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The Student News Site of Fresno Christian High School

The Feather

The Student News Site of Fresno Christian High School

The Feather

Editorial: Antisemitism rises in the name of freedom of speech

Prospective college students to consider how universities respond
The Feather

As the Israel-Hamas war wages on, the excessive free speech we see in protests across the nation continue to unveil antisemitism and the rise of hate speech, deface property and harass students on college campuses. Many of these disturbances are left with little to no consequences creating a deafening silence from those in authority. 

Freedom of speech is one of the five pillars of rights protected in the First Amendment. Should free speech have limits? Does freedom of speech mean free of consequence? When does free speech cross the line? 

On Capitol Hill, December 5, Jewish students attending prestigious ivy league American institutions shared their experience on these campuses. Eyal Yokoby from UPENN, Bella Ingber from NYU, Tallia Khan from MIT, and Jonathan Frieden from Harvard Law testified before the Committee on Education and the Workforce, recounting assaults, mobs, and harassment they faced. Ignber, a junior, speaks on what it is like to be a “Jew at NYU.”

Video source: Fox news 

“Being a Jew at NYU is walking to class passing torn and defaced posters of innocent hostages with the words ‘occupier’ and ‘murderer’ written across their faces,” said Ignber in a measured but passionate tone. “Being a Jew at NYU is being surrounded by students and faculty who support the murder and kidnapping of Jews, because after all as they say, ‘resistance is justified when people are occupied.’ It is being surrounded by social justice warriors and self-proclaimed feminists whose calls for justice end abruptly when the rape victims are Jews.” 

She punctuated her final statement with her own experience of harassment: “Being a Jew at NYU has meant being physically assaulted in NYU’S library by a fellow student while I was wearing an American-Israeli flag and having my attacker still roam freely throughout the campus.” 

Not far from NYU, a Queens high school teacher who posted a picture on Facebook at a peaceful pro-Israel rally, unintentionally incited hundreds of students to riot and destroy property, causing law enforcement to hide her behind locked doors until the chaos was controlled, Nov. 20. This incident provoked controversy over the administration’s handling of the situation. As of Dec. 1, only a few students are still facing possible suspension as the teacher continues to receive harassment via social media, her personal home and targeting of her family.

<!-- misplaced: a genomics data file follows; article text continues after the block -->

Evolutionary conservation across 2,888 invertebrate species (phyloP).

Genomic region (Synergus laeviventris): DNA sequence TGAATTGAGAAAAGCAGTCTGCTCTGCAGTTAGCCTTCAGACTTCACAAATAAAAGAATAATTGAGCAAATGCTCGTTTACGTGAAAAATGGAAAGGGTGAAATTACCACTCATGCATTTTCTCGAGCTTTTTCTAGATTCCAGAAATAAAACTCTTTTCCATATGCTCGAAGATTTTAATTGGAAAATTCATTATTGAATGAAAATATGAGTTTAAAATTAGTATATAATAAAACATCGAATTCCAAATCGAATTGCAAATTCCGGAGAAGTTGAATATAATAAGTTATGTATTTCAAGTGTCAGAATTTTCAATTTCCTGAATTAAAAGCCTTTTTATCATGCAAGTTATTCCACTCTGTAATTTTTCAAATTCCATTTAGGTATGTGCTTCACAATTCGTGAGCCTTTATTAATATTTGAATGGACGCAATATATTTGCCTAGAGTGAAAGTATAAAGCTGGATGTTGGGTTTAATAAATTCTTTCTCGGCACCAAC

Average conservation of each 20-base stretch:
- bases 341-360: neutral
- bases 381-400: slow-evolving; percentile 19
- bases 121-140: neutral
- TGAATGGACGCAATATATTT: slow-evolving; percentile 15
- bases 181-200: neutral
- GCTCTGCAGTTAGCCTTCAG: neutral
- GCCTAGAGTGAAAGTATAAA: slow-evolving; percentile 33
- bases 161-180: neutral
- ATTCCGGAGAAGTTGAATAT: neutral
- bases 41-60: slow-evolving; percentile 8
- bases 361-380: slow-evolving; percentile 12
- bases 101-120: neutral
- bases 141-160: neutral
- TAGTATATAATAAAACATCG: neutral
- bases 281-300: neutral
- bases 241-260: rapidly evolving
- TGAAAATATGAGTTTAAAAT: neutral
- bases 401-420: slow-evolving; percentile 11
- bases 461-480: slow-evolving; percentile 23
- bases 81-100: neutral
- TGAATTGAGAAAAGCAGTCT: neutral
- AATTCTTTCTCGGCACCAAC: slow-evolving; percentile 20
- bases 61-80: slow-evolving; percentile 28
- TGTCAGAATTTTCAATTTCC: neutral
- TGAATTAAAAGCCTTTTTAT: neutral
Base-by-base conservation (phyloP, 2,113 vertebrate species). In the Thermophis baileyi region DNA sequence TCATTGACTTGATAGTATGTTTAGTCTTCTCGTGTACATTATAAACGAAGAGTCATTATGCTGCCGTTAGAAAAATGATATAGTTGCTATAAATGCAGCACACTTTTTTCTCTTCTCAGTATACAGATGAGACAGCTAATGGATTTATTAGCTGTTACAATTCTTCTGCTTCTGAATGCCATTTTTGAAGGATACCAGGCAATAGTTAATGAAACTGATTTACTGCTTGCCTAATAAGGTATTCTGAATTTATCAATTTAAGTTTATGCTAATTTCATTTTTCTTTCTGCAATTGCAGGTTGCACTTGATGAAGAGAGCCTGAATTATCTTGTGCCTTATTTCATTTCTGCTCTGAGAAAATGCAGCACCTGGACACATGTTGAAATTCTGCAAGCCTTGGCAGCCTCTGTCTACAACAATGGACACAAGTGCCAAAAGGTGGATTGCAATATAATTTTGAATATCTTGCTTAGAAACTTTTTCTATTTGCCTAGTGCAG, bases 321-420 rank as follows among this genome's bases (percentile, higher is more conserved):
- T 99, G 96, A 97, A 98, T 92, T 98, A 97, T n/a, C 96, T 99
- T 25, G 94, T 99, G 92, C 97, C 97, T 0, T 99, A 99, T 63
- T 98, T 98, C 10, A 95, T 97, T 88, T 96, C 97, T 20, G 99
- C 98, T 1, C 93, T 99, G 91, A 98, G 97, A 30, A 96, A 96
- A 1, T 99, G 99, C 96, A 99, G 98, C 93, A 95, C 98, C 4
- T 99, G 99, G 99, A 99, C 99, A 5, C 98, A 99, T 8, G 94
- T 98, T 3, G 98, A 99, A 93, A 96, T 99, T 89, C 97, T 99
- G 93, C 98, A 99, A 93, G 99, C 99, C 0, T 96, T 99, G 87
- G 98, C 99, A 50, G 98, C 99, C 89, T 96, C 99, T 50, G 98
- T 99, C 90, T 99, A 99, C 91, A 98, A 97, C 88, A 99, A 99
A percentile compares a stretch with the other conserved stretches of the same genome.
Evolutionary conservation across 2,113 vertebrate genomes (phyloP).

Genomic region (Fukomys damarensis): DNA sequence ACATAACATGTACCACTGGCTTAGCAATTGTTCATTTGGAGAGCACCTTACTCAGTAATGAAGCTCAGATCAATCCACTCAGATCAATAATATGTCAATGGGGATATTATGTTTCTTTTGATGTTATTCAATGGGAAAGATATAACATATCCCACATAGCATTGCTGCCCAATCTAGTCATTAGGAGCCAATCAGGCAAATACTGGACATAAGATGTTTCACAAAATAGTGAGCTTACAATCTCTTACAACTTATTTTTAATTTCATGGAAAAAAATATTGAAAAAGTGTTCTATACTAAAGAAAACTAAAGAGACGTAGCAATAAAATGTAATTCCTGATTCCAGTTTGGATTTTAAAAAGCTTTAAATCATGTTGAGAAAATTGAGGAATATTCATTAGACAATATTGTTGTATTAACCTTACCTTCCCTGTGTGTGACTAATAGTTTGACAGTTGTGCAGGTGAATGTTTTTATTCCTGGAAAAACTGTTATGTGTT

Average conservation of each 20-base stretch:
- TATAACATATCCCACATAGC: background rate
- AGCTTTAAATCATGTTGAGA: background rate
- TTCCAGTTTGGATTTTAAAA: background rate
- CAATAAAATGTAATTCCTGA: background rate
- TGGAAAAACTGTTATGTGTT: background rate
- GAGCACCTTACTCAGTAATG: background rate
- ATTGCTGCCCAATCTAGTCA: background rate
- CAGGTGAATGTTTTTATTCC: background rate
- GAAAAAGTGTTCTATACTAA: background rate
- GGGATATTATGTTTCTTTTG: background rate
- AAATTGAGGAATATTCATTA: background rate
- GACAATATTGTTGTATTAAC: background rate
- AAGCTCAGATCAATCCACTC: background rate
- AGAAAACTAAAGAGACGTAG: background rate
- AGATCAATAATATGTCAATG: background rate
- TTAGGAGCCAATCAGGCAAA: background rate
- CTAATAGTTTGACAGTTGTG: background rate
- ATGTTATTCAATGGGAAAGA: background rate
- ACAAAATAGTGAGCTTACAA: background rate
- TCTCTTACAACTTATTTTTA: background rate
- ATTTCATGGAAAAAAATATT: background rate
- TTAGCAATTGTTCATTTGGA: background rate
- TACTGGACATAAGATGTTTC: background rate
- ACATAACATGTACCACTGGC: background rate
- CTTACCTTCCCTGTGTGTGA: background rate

On Dec. 4, a pro-palestinian rally gathered in a “blatant act of antisemitism” against a Philadelphia-based Israeli restaurant owned by Israeli chef Michael Solomonov. The protestors with signs and Palestinian flags waving in the air exploited their free speech shouting,“Goldie, Goldie you can’t hide. We charge you with genocide.” Philadelphia police were nowhere on the scene to control and end the antisemitic behavior and threats of the protestors as they moved throughout the city. 

A 2022 Knight Foundation Poll showed, 9 in 10 Americans believed that protecting freedom of speech is an important part of American democracy. In the same survey, 77% believed all opinions and views, even those that are offensive, promote healthy debate within a society. 

Free speech has broad legal protections under U.S law and can be used as the justification for hate speech, and racially- infused bigotry. Most institutions have adopted the same definition of antisemitism as the Anti-defamation league (ADL) which reads:

The belief or behavior hostile toward Jews just because they are Jewish. It may take the form of religious teachings that proclaim the inferiority of Jews, for instance, or political efforts to isolate, oppress, or otherwise injure them. It may also include prejudiced or stereotyped views about Jews.

Adopting a clearly defined definition but failing to protect against it exposes the antisemitism that lurks just below the surface. Students across college campuses should feel safe and free to advance themselves no matter what geo-political alignment, religion, or racial creed they identify with. “Context,” which has been the most used excuse, does not justify the hateful actions. 

“Those who cannot remember the past are condemned to repeat it.” -George Santayana, 20th century philosopher

Are we reliving a modern version of the road to Hitler’s holocaust with the allowance of unchecked antisemitism? 

We stand with those who are vulnerable in this present climate. We call for strong leadership on college campuses and in our government when free speech crosses the line into harassment and threats.

College application season recently came to a close as many seniors await acceptance letters. As decision time comes quickly, will students consider college’s response, action or inaction during the rise of antisemitism and hate speech on campus? Students eyes should be opened to an institution’s response to the radicalization of free speech.

For more from The Feather visit Students expand wardrobes through thrifting or Athlete Spotlight: Blake Bay.

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